Homeowners sticking to the basics in remodels
Monday, December 05, 2016
Design media publishers like to dazzle their readers with awesome photos of amazingly designed spaces. Certainly, there are designers and clients who want to create spectacular spaces that break out of the conventional and make an aesthetic statement.
For the majority of homeowners, though, undertaking a redesign, remodel or renovation is more about refreshing and upgrading rather than striving for originality. The emphasis is less on aesthetics and more on functionality.
Remodeling activity has remained brisk this year. Results of Metro Study's latest Residential Remodeling Index show activity increased 4.4 percent in the third quarter over the same period last year. Despite demand for existing homes, many homeowners are choosing to remain in their current home and remodel rather than buy up to a new or newer home.
A major driver of these remodels is to bring the home up-to-date with recent trends. For some, that means splurging to obtain their "dream" kitchen or bath. For a large portion, however, it means upgrading some key items that will give the room a more contemporary look while increasing function.
In releasing the results of its most recent Home Design Trends Survey, American Institute of Architects Chief Economist Kermit Baker remarked that current demand showed "consumers are placing a premium on practicality and functionality." That trend comes through in findings from the National Association of Home Builders 2016 Builder Practices Survey.
Most kitchen projects incorporated contemporary but conventional materials, such as granite countertops (64 percent), neutral-colored backsplashes (45 percent) and wood cabinets with raised panel in frame doors (60 percent). Although stainless steel appliances are losing favor in high-end design projects, they remain the finish of choice for most homeowners (79 percent).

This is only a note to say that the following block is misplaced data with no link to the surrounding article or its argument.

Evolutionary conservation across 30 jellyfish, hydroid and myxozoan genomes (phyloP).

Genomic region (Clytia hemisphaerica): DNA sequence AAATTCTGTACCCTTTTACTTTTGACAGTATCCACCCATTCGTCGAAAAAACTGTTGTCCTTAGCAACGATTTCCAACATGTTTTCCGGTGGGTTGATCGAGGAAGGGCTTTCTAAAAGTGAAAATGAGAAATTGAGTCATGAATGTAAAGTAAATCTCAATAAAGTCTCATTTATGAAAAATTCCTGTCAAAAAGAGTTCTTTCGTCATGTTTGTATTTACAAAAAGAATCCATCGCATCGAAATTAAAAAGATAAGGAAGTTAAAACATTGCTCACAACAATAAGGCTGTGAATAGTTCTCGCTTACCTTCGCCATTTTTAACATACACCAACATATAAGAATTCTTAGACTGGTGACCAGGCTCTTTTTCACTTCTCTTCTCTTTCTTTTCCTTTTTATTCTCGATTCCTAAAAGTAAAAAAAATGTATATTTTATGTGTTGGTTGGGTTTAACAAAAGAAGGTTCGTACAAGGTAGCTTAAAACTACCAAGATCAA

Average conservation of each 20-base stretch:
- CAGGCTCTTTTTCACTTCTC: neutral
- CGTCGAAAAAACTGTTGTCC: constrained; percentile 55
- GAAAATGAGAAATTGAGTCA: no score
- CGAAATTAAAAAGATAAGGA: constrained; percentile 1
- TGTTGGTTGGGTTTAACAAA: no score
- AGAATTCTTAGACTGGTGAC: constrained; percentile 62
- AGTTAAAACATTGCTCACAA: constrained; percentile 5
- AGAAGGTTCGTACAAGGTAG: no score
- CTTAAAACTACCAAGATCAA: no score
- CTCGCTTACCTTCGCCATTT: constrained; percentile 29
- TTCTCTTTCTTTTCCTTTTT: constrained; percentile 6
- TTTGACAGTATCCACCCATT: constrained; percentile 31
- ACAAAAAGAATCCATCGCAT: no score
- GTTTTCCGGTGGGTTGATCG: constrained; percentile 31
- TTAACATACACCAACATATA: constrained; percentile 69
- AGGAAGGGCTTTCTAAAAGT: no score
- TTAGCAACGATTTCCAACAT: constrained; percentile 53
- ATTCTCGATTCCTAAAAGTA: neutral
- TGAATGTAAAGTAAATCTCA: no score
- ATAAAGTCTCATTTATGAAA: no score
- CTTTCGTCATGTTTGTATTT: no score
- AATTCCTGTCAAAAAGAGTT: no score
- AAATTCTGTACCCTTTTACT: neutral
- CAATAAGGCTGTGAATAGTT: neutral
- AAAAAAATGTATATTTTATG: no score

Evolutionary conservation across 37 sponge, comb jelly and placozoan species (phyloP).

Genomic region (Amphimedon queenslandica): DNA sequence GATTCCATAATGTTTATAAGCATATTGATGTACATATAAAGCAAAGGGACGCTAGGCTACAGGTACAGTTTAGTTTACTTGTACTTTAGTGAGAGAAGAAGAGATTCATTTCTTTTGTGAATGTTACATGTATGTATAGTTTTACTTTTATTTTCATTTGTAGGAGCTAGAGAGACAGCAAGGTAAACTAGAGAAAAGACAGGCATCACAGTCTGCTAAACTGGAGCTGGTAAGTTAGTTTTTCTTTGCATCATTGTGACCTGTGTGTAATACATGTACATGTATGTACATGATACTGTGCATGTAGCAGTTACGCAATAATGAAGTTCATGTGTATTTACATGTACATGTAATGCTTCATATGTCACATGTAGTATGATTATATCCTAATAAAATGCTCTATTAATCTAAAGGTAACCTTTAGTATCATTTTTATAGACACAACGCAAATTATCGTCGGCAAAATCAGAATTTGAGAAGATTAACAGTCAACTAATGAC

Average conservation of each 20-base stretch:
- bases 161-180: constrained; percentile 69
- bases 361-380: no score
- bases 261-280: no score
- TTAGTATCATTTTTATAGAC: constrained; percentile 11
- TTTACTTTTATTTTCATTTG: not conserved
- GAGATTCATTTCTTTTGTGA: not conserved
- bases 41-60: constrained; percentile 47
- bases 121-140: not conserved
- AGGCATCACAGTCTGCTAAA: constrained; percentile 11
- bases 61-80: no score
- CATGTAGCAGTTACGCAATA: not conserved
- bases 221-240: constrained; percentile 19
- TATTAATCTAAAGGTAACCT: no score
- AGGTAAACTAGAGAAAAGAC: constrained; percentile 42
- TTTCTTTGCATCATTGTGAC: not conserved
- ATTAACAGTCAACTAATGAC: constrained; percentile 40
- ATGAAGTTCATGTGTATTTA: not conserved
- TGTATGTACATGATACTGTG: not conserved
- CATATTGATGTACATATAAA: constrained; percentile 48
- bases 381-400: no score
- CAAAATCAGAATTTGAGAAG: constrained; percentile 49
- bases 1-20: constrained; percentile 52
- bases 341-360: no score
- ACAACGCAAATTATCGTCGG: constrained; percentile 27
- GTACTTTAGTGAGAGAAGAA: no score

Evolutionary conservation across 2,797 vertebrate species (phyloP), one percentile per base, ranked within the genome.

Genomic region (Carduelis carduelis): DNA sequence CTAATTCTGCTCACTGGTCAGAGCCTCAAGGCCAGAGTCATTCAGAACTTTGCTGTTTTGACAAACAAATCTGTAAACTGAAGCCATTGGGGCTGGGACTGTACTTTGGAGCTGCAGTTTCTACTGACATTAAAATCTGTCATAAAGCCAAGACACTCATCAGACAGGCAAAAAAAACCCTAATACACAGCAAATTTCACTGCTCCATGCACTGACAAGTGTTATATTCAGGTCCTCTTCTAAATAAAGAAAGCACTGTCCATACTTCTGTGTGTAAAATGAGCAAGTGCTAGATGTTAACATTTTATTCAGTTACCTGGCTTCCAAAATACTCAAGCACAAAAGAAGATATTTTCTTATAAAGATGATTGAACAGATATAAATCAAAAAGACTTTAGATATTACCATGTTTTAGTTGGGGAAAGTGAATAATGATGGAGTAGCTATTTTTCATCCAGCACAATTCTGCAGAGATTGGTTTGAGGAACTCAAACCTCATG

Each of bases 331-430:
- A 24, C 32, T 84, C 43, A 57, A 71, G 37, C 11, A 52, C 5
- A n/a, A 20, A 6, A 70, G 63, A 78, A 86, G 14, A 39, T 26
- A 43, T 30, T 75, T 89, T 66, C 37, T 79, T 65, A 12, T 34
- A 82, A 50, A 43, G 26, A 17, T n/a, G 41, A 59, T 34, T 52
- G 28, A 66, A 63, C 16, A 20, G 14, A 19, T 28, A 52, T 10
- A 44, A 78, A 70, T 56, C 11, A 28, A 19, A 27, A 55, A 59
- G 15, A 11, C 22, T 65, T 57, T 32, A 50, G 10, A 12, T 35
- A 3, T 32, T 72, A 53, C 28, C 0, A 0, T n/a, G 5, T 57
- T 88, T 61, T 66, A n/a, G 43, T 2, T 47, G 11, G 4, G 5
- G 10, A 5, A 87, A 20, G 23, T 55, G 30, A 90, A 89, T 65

Likewise, today's gourmet or luxury kitchens often include a number of specialized appliances, such as steamers, wine refrigerators, beverage stations and the like. Yet most homeowners stick with the basics: ranges and cooktops, refrigerators and freezers, dishwashers, garbage disposals and microwave ovens.
Among popular aesthetic trends, reports website New Homes + Ideas, designers and their clients are mixing materials, finishes and colors, such as darker stone or wood (like mahogany) with lighter colored tile and wood (such as cedar). Dark flooring is also replacing more neutral colors as the material of choice. Also noting that homeowners are gravitating toward designs that are both functional and aesthetically pleasing rather than "trendy," the article states their preference is for a highly efficient kitchen instead of one that is "pretty."
Even on more upscale remodels and renovations, practicality and function dominate the design. Analysis of data on homebuyer preferences collected by website Realtor.com found top features sought in the kitchen include a kitchen island, granite counters and a large pantry. The article mentions that demand for a chef's or gourmet kitchen has been gradually growing over the past three years, but still accounts for less than 5 percent of the market.
While homeowners are sticking with the basics and using fewer design services, they are willing to pay more to upgrade for better materials, appliances and fixtures. On average, they are spending more on remodeling projects — especially in the kitchen and bath — than in recent years.
At least for now, it appears that trend will continue into the coming year.
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